Police have no new evidence and admit they’re no closer to a breakthrough in the case involving Sigrid Giskegjerde Schjetne, the 16-year-old Oslo girl who disappeared August 4 and was found murdered in a forest a month later. Results of her autopsy, released this week, were inconclusive.
Two men arrested in the case were ordered held for another four weeks, two of them in full isolation. One of the men, age 64, has demanded to be set free while his lawyer claims there’s no concrete evidence against him. The other suspect, age 37, has a history of psychiatric problems and police claim they can link him to Schjetne’s disappearance.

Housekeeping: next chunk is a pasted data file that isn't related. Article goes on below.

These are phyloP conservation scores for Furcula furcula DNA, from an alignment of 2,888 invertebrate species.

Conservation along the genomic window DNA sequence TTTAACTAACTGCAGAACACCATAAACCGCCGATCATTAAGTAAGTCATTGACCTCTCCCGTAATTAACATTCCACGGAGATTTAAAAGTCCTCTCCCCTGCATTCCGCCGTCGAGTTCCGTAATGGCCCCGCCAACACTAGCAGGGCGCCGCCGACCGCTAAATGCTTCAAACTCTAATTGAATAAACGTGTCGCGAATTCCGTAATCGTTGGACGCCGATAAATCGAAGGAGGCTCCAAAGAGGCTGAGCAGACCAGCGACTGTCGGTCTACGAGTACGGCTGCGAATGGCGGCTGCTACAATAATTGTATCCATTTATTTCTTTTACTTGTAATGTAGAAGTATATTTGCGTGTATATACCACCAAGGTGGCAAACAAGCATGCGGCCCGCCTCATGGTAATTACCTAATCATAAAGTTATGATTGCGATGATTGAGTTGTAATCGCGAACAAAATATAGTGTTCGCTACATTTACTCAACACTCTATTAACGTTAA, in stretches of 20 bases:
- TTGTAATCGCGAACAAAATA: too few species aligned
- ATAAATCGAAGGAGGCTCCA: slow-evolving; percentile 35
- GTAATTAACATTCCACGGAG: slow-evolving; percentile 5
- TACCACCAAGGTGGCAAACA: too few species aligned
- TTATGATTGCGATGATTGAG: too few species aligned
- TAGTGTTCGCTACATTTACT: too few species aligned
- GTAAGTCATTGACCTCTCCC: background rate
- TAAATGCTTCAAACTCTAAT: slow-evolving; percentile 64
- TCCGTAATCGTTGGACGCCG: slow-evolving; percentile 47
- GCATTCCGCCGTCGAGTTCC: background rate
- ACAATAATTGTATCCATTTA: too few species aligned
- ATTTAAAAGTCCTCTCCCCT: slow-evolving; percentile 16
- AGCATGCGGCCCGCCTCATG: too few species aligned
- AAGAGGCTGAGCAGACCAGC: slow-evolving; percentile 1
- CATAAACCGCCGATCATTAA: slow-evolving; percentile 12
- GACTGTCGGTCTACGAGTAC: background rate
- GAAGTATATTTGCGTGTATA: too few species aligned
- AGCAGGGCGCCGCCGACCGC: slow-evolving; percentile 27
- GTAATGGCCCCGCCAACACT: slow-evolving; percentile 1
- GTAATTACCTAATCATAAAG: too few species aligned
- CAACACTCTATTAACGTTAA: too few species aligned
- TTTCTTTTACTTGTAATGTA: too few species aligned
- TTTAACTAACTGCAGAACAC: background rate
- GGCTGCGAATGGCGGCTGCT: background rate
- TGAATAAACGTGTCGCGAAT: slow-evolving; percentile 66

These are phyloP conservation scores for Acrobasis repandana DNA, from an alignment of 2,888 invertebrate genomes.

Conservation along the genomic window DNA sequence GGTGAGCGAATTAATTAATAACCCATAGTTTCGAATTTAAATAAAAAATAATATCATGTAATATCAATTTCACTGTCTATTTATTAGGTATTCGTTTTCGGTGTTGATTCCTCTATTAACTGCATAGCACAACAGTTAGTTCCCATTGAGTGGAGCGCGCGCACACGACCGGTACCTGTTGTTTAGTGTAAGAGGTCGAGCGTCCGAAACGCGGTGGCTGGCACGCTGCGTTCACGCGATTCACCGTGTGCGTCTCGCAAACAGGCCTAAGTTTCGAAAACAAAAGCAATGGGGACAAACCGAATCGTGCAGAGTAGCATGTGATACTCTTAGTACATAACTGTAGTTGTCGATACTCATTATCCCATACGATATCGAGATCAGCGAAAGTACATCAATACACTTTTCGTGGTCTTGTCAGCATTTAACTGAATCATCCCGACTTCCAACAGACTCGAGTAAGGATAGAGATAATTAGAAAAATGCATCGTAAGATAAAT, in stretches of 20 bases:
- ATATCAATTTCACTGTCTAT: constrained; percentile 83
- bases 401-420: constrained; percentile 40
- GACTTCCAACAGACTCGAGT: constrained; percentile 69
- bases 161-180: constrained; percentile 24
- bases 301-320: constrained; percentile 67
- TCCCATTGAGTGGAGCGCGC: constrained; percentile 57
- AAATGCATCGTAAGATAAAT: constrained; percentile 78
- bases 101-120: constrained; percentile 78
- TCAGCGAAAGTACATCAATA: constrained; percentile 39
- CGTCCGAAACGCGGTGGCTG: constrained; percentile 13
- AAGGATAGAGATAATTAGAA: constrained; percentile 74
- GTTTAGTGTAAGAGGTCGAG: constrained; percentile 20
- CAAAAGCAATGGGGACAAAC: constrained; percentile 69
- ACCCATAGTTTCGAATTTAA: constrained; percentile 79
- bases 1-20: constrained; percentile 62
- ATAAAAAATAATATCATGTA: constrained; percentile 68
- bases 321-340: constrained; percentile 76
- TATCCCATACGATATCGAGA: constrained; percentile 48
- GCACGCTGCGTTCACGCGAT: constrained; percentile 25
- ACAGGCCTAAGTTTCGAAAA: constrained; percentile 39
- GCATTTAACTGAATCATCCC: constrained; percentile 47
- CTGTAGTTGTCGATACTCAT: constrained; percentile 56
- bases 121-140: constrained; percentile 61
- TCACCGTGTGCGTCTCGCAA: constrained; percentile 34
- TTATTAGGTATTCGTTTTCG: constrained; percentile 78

Police concede, though, that it can take a long time before they get answers from technical analysis of evidence collected at the scenes of Schjetne’s disappearance at Østensjø on Oslo’s east side, at the place where her body was found at Kolbotn, about 15 kilometers farther south, and at addresses linked to both suspects.
The long-awaited autopsy report gave few answers itself but ruled out Schjetne’s death being caused by a car accident. One theory police have been working with is that she was either accidentally or intentionally run over by a car driven by one of the suspects, that she was injured and later killed, and that her body was then hidden in the woods.
Police believe they’re still on the right track with their investigation, but it may not be completed until next spring.